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June 2015

Jonathan Hutchinson—The Eponyms Physician

Author Affiliations
  • 1Department of Dermatology, Salman bin Abdulaziz University, Al-Kharj, Saudi Arabia
  • 2Department of Dermatology and Cutaneous Surgery, University of Miami Miller School of Medicine, Miami, Florida
JAMA Dermatol. 2015;151(6):634. doi:10.1001/jamadermatol.2015.0325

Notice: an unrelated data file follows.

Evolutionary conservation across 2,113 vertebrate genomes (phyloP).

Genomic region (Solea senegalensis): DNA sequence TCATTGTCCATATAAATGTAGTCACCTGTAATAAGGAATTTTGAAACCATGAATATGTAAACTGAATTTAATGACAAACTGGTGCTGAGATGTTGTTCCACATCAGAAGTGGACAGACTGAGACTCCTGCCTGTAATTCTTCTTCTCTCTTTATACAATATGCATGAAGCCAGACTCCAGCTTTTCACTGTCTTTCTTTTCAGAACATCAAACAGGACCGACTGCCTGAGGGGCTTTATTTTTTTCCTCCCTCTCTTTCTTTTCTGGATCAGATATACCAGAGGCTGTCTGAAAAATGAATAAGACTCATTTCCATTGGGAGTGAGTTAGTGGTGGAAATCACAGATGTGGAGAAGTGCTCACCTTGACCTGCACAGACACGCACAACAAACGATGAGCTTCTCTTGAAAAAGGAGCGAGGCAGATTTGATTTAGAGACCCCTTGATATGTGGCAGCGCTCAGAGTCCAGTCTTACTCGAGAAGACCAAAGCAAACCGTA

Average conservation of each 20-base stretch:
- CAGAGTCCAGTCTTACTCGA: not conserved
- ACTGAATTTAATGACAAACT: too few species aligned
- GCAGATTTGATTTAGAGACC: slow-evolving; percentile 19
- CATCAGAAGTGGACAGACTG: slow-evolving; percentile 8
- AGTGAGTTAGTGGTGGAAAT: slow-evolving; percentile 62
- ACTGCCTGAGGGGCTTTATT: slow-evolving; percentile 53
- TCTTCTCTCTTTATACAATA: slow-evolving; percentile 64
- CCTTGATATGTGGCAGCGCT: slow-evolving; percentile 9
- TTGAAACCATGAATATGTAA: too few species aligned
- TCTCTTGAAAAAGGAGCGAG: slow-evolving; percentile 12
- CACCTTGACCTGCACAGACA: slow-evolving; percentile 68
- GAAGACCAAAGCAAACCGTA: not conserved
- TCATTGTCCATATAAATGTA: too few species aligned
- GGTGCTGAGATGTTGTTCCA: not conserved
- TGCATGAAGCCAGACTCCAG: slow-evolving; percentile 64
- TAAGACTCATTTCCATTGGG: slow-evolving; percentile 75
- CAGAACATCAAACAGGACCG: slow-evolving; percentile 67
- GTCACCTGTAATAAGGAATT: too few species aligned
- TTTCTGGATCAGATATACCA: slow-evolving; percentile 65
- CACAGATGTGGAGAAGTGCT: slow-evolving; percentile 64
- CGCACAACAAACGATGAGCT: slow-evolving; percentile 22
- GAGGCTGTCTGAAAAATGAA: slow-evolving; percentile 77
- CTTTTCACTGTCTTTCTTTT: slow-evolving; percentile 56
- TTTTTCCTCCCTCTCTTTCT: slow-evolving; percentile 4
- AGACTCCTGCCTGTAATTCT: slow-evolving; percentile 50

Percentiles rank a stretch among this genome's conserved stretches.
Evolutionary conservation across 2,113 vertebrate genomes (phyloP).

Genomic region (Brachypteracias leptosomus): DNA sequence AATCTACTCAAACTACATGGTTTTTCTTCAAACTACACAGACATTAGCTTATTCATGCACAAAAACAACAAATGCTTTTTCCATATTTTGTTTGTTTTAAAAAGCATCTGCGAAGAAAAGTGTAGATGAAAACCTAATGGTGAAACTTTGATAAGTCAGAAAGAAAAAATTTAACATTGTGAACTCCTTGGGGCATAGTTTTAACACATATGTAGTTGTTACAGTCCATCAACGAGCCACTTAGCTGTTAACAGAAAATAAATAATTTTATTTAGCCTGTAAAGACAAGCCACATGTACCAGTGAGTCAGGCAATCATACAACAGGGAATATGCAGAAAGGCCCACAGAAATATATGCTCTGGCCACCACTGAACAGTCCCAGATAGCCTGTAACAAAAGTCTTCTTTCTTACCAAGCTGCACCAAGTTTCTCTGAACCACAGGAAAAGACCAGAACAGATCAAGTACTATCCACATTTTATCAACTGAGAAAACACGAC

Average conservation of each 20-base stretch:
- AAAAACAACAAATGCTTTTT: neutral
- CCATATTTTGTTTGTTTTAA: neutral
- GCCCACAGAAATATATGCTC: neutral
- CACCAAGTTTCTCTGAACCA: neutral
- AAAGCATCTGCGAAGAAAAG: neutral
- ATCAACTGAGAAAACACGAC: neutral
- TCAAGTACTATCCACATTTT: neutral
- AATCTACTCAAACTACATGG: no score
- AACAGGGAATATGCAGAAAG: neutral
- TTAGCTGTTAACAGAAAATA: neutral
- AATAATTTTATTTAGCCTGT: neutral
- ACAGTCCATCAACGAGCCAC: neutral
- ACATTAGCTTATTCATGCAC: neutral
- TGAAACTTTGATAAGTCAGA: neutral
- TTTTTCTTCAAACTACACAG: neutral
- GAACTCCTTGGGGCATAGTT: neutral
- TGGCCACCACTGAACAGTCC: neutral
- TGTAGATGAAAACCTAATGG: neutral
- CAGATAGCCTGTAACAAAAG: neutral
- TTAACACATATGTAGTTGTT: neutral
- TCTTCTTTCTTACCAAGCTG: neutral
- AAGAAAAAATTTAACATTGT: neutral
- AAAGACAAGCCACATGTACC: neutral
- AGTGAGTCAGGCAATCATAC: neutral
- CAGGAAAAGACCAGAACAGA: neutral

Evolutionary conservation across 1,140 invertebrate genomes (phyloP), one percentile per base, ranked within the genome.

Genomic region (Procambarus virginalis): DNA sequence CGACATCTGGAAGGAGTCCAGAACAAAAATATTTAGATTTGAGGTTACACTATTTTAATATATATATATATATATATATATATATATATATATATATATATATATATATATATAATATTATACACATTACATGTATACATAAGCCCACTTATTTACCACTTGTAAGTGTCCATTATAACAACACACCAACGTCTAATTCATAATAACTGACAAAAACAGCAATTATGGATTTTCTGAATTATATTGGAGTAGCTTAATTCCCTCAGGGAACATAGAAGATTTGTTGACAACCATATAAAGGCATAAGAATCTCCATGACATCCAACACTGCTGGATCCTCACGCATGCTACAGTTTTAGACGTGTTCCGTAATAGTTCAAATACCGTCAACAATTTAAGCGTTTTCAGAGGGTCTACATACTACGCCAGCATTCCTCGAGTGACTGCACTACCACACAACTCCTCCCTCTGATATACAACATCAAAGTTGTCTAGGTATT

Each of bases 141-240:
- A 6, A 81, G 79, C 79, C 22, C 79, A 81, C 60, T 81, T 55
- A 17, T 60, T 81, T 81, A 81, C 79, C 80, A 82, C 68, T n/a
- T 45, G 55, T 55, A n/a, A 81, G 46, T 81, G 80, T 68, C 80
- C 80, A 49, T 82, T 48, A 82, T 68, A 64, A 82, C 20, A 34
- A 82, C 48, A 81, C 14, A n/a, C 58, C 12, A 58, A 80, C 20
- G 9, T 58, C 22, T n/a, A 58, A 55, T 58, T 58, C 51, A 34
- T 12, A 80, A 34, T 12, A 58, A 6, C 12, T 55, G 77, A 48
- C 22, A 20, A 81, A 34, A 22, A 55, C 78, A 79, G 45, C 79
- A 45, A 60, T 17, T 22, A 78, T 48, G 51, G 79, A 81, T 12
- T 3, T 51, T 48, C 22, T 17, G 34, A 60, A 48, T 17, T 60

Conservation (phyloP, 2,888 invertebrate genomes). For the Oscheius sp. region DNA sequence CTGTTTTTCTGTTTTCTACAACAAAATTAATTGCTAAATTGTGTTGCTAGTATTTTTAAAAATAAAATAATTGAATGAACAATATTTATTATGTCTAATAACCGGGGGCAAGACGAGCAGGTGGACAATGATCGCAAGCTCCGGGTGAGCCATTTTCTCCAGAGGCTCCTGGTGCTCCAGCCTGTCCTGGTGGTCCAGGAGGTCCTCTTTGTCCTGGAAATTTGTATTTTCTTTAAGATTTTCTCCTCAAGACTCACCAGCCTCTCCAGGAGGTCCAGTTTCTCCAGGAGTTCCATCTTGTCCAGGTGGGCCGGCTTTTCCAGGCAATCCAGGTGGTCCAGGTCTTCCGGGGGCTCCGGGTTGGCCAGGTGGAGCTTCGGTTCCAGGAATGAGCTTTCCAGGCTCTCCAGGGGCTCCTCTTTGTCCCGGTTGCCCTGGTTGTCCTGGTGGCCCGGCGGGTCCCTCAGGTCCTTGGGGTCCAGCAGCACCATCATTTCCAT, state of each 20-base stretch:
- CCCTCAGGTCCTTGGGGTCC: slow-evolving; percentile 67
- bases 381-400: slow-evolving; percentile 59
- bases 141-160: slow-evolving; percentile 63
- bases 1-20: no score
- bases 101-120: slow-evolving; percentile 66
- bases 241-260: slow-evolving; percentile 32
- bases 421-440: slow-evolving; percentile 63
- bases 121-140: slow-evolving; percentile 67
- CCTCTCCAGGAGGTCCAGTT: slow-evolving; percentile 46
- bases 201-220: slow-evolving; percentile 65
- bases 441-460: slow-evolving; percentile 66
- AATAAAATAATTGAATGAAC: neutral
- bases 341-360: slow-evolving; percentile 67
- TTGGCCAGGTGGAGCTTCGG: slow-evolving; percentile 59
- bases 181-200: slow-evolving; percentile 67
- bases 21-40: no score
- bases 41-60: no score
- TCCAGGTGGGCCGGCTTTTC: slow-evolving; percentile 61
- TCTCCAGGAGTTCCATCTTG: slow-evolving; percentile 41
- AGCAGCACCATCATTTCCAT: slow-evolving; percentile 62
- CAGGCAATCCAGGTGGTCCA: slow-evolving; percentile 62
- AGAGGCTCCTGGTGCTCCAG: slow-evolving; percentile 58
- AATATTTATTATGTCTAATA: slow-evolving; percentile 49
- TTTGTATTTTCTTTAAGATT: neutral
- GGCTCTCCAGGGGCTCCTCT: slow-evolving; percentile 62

Jonathan Hutchinson was born in Selby, England, in 1828. He is well known for the eponymous terms named after him and his catchy descriptive terms that were accurate and well-remembered, for instance, the “apple jelly” for lupus vulgaris, the “screwdriver” for central incisor peg teeth, and the “ground glass” for cornea of congenital syphilis.1 He believed that illustrations were a necessary adjunct of clinical observations. He employed an artist to visit the wards and paint pictures of skin lesions, and later he built a museum for his collection of drawings, illustrations, and wax models for pathological and dermatological conditions.2 Hutchinson was a surgeon, dermatologist, ophthalmologist, and pathologist. Of note, his interest in pathology was influenced by James Paget.2

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